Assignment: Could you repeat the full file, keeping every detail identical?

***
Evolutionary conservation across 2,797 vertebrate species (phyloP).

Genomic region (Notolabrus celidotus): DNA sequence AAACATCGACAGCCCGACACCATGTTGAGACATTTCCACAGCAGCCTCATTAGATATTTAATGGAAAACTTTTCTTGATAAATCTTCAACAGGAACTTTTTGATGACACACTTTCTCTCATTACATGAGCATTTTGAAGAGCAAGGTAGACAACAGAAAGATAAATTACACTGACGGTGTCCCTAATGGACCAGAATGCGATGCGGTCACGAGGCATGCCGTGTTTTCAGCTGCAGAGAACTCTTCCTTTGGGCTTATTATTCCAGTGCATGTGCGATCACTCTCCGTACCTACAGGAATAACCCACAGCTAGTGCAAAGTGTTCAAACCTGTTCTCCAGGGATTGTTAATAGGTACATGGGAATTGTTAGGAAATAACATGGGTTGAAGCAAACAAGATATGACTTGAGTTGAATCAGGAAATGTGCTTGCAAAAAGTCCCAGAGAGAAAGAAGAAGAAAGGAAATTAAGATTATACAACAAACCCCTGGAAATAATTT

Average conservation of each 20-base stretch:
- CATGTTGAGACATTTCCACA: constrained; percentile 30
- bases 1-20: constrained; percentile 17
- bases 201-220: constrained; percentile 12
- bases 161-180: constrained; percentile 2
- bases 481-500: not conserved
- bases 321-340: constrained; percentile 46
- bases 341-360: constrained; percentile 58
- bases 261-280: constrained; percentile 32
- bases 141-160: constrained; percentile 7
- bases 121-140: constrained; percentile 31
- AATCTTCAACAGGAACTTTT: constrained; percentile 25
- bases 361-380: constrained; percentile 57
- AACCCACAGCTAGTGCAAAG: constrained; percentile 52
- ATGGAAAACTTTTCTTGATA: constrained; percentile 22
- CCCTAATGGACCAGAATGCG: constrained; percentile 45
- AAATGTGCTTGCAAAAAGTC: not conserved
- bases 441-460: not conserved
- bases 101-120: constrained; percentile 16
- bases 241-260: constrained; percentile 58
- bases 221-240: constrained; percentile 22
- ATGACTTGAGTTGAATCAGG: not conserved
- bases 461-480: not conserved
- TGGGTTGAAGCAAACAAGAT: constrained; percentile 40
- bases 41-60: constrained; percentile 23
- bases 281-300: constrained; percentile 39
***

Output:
Evolutionary conservation across 2,797 vertebrate species (phyloP).

Genomic region (Notolabrus celidotus): DNA sequence AAACATCGACAGCCCGACACCATGTTGAGACATTTCCACAGCAGCCTCATTAGATATTTAATGGAAAACTTTTCTTGATAAATCTTCAACAGGAACTTTTTGATGACACACTTTCTCTCATTACATGAGCATTTTGAAGAGCAAGGTAGACAACAGAAAGATAAATTACACTGACGGTGTCCCTAATGGACCAGAATGCGATGCGGTCACGAGGCATGCCGTGTTTTCAGCTGCAGAGAACTCTTCCTTTGGGCTTATTATTCCAGTGCATGTGCGATCACTCTCCGTACCTACAGGAATAACCCACAGCTAGTGCAAAGTGTTCAAACCTGTTCTCCAGGGATTGTTAATAGGTACATGGGAATTGTTAGGAAATAACATGGGTTGAAGCAAACAAGATATGACTTGAGTTGAATCAGGAAATGTGCTTGCAAAAAGTCCCAGAGAGAAAGAAGAAGAAAGGAAATTAAGATTATACAACAAACCCCTGGAAATAATTT

Average conservation of each 20-base stretch:
- CATGTTGAGACATTTCCACA: constrained; percentile 30
- bases 1-20: constrained; percentile 17
- bases 201-220: constrained; percentile 12
- bases 161-180: constrained; percentile 2
- bases 481-500: not conserved
- bases 321-340: constrained; percentile 46
- bases 341-360: constrained; percentile 58
- bases 261-280: constrained; percentile 32
- bases 141-160: constrained; percentile 7
- bases 121-140: constrained; percentile 31
- AATCTTCAACAGGAACTTTT: constrained; percentile 25
- bases 361-380: constrained; percentile 57
- AACCCACAGCTAGTGCAAAG: constrained; percentile 52
- ATGGAAAACTTTTCTTGATA: constrained; percentile 22
- CCCTAATGGACCAGAATGCG: constrained; percentile 45
- AAATGTGCTTGCAAAAAGTC: not conserved
- bases 441-460: not conserved
- bases 101-120: constrained; percentile 16
- bases 241-260: constrained; percentile 58
- bases 221-240: constrained; percentile 22
- ATGACTTGAGTTGAATCAGG: not conserved
- bases 461-480: not conserved
- TGGGTTGAAGCAAACAAGAT: constrained; percentile 40
- bases 41-60: constrained; percentile 23
- bases 281-300: constrained; percentile 39